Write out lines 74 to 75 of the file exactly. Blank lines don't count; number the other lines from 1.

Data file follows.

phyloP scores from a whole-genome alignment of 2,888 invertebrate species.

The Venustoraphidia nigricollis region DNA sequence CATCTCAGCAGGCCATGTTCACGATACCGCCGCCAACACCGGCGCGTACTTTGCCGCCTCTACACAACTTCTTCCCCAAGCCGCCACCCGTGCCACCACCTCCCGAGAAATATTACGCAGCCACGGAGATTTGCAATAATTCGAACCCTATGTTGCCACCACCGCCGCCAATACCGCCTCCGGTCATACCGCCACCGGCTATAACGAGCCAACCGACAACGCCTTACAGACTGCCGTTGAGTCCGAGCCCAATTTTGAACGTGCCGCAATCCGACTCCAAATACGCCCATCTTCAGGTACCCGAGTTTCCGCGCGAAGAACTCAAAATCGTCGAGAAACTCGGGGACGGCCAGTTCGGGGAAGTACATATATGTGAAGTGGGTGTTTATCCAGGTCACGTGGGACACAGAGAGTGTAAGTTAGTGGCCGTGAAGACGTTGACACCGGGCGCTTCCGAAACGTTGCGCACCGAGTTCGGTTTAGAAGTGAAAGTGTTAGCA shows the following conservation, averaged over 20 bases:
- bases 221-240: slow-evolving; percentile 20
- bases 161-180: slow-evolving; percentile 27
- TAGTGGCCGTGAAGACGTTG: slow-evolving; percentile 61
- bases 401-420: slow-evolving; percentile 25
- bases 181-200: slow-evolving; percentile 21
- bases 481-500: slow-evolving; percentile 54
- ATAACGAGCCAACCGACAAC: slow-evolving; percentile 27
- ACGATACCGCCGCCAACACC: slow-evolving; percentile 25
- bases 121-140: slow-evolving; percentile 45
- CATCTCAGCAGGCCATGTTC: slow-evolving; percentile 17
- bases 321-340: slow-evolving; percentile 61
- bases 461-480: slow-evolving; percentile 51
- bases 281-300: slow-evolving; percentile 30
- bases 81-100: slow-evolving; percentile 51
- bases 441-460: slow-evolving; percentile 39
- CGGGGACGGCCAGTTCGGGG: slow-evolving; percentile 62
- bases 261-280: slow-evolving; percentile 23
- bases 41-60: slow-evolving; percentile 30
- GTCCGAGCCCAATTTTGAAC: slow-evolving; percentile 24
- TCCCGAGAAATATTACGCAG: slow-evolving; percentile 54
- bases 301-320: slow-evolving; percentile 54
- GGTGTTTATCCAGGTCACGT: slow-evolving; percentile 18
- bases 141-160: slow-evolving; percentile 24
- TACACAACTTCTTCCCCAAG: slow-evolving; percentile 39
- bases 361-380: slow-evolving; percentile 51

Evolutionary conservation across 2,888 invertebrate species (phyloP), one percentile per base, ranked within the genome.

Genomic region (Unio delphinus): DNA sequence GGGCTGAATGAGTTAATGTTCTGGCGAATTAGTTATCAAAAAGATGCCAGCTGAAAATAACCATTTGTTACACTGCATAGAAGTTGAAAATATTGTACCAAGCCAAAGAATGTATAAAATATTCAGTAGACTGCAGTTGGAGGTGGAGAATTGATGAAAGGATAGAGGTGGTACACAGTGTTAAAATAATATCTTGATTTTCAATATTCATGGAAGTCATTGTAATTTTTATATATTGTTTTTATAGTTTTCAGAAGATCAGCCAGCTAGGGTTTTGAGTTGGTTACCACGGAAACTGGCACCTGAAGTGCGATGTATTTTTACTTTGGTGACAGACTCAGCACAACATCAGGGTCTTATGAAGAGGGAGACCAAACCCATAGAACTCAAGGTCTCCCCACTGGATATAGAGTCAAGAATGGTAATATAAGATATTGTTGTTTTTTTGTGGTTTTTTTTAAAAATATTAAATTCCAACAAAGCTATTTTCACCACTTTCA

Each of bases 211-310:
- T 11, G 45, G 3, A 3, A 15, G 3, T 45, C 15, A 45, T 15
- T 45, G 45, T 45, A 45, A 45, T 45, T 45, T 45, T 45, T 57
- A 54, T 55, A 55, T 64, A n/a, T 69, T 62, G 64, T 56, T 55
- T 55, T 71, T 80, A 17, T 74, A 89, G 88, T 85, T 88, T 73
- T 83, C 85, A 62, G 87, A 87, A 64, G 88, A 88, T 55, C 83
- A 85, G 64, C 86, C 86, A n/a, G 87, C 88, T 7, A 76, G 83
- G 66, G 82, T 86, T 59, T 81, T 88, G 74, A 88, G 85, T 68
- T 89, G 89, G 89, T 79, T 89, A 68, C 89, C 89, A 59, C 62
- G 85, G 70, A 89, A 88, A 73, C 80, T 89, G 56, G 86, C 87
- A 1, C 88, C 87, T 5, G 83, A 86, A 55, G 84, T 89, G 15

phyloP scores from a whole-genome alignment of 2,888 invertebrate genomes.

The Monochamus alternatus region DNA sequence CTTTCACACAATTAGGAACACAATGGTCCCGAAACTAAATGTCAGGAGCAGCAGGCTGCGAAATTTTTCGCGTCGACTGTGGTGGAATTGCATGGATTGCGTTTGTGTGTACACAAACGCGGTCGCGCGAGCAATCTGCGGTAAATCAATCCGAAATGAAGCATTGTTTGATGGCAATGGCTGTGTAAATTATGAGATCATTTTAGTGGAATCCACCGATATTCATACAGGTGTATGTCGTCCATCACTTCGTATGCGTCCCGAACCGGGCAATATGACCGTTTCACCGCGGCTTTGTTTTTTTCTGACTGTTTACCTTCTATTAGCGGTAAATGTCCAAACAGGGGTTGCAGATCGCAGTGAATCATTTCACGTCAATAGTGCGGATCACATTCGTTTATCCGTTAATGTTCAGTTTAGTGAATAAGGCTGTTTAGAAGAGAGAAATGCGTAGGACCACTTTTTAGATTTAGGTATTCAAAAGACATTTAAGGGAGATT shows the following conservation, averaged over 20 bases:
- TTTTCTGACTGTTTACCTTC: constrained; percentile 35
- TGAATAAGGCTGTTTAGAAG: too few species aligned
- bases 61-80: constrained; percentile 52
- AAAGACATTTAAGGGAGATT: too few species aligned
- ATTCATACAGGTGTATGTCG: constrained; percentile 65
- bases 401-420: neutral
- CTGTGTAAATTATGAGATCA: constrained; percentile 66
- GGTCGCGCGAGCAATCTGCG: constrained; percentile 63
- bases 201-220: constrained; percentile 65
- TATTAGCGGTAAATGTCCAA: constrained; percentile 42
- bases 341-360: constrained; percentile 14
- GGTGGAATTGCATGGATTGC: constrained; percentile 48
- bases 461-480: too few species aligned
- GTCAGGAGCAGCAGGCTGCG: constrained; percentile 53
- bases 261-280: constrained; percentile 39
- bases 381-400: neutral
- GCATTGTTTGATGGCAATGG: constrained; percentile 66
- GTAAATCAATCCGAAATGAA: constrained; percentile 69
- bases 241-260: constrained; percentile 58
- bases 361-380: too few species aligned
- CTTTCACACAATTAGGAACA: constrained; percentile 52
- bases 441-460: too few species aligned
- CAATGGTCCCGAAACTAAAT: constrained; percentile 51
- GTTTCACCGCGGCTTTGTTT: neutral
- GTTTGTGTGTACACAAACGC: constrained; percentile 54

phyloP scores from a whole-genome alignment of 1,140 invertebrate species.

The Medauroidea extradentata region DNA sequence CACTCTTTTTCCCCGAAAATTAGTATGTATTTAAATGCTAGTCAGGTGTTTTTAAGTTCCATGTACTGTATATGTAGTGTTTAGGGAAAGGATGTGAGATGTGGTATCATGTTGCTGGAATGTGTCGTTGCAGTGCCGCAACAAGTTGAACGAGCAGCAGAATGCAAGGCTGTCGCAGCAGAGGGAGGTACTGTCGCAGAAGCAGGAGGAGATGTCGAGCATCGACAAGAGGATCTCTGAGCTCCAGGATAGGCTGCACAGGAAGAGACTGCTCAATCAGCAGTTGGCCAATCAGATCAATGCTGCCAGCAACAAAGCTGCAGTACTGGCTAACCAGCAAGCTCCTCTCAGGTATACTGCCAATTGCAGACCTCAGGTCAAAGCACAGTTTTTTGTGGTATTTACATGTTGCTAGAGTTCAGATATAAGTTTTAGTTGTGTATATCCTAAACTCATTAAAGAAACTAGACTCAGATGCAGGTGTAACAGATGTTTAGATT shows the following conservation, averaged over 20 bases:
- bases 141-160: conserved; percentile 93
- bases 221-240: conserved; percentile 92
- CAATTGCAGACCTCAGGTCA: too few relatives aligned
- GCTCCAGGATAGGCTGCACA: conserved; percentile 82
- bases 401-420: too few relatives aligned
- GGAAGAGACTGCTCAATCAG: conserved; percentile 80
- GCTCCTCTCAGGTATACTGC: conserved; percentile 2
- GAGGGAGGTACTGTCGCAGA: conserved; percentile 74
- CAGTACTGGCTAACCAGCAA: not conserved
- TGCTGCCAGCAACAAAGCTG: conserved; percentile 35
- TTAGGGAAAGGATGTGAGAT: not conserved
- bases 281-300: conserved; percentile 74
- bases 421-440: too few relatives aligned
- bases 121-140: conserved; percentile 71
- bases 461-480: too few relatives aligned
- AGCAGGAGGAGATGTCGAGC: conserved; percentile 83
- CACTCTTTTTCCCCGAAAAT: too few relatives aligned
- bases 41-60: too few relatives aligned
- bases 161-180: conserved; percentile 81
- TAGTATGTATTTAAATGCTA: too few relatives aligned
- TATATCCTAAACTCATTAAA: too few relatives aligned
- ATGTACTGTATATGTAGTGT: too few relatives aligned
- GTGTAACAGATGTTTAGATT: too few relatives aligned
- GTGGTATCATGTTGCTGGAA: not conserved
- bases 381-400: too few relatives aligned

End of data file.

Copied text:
- bases 401-420: too few relatives aligned
- GGAAGAGACTGCTCAATCAG: conserved; percentile 80